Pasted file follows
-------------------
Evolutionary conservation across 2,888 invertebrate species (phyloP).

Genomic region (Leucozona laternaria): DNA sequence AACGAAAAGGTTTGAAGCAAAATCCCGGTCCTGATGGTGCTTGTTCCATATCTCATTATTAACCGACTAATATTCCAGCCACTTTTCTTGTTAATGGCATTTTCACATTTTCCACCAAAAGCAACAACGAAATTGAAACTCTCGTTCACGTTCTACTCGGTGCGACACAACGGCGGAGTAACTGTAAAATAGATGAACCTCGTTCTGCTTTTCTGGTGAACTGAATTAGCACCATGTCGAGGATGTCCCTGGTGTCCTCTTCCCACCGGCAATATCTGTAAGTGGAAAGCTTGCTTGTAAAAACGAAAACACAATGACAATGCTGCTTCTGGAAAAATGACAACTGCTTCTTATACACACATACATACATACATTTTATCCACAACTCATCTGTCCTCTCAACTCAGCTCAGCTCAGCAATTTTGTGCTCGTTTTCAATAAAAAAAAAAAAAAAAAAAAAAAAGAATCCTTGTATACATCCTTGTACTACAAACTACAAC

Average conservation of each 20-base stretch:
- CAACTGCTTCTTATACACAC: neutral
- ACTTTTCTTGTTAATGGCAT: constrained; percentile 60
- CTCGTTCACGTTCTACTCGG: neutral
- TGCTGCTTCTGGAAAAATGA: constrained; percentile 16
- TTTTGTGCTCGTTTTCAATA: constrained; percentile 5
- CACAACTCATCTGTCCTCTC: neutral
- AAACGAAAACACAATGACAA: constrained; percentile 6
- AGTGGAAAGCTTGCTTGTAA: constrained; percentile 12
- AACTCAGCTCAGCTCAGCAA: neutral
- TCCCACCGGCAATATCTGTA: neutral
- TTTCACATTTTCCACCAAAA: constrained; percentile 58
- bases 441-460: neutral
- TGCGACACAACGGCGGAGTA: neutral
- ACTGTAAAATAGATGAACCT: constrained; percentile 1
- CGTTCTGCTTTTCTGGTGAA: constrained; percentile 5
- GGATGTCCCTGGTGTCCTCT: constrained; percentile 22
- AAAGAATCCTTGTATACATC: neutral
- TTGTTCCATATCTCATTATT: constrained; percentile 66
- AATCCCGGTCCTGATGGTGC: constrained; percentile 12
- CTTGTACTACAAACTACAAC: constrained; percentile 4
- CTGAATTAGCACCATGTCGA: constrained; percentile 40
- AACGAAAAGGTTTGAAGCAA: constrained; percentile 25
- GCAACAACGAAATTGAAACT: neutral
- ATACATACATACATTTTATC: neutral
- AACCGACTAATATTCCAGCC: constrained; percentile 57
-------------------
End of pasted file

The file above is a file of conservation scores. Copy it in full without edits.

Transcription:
Evolutionary conservation across 2,888 invertebrate species (phyloP).

Genomic region (Leucozona laternaria): DNA sequence AACGAAAAGGTTTGAAGCAAAATCCCGGTCCTGATGGTGCTTGTTCCATATCTCATTATTAACCGACTAATATTCCAGCCACTTTTCTTGTTAATGGCATTTTCACATTTTCCACCAAAAGCAACAACGAAATTGAAACTCTCGTTCACGTTCTACTCGGTGCGACACAACGGCGGAGTAACTGTAAAATAGATGAACCTCGTTCTGCTTTTCTGGTGAACTGAATTAGCACCATGTCGAGGATGTCCCTGGTGTCCTCTTCCCACCGGCAATATCTGTAAGTGGAAAGCTTGCTTGTAAAAACGAAAACACAATGACAATGCTGCTTCTGGAAAAATGACAACTGCTTCTTATACACACATACATACATACATTTTATCCACAACTCATCTGTCCTCTCAACTCAGCTCAGCTCAGCAATTTTGTGCTCGTTTTCAATAAAAAAAAAAAAAAAAAAAAAAAAGAATCCTTGTATACATCCTTGTACTACAAACTACAAC

Average conservation of each 20-base stretch:
- CAACTGCTTCTTATACACAC: neutral
- ACTTTTCTTGTTAATGGCAT: constrained; percentile 60
- CTCGTTCACGTTCTACTCGG: neutral
- TGCTGCTTCTGGAAAAATGA: constrained; percentile 16
- TTTTGTGCTCGTTTTCAATA: constrained; percentile 5
- CACAACTCATCTGTCCTCTC: neutral
- AAACGAAAACACAATGACAA: constrained; percentile 6
- AGTGGAAAGCTTGCTTGTAA: constrained; percentile 12
- AACTCAGCTCAGCTCAGCAA: neutral
- TCCCACCGGCAATATCTGTA: neutral
- TTTCACATTTTCCACCAAAA: constrained; percentile 58
- bases 441-460: neutral
- TGCGACACAACGGCGGAGTA: neutral
- ACTGTAAAATAGATGAACCT: constrained; percentile 1
- CGTTCTGCTTTTCTGGTGAA: constrained; percentile 5
- GGATGTCCCTGGTGTCCTCT: constrained; percentile 22
- AAAGAATCCTTGTATACATC: neutral
- TTGTTCCATATCTCATTATT: constrained; percentile 66
- AATCCCGGTCCTGATGGTGC: constrained; percentile 12
- CTTGTACTACAAACTACAAC: constrained; percentile 4
- CTGAATTAGCACCATGTCGA: constrained; percentile 40
- AACGAAAAGGTTTGAAGCAA: constrained; percentile 25
- GCAACAACGAAATTGAAACT: neutral
- ATACATACATACATTTTATC: neutral
- AACCGACTAATATTCCAGCC: constrained; percentile 57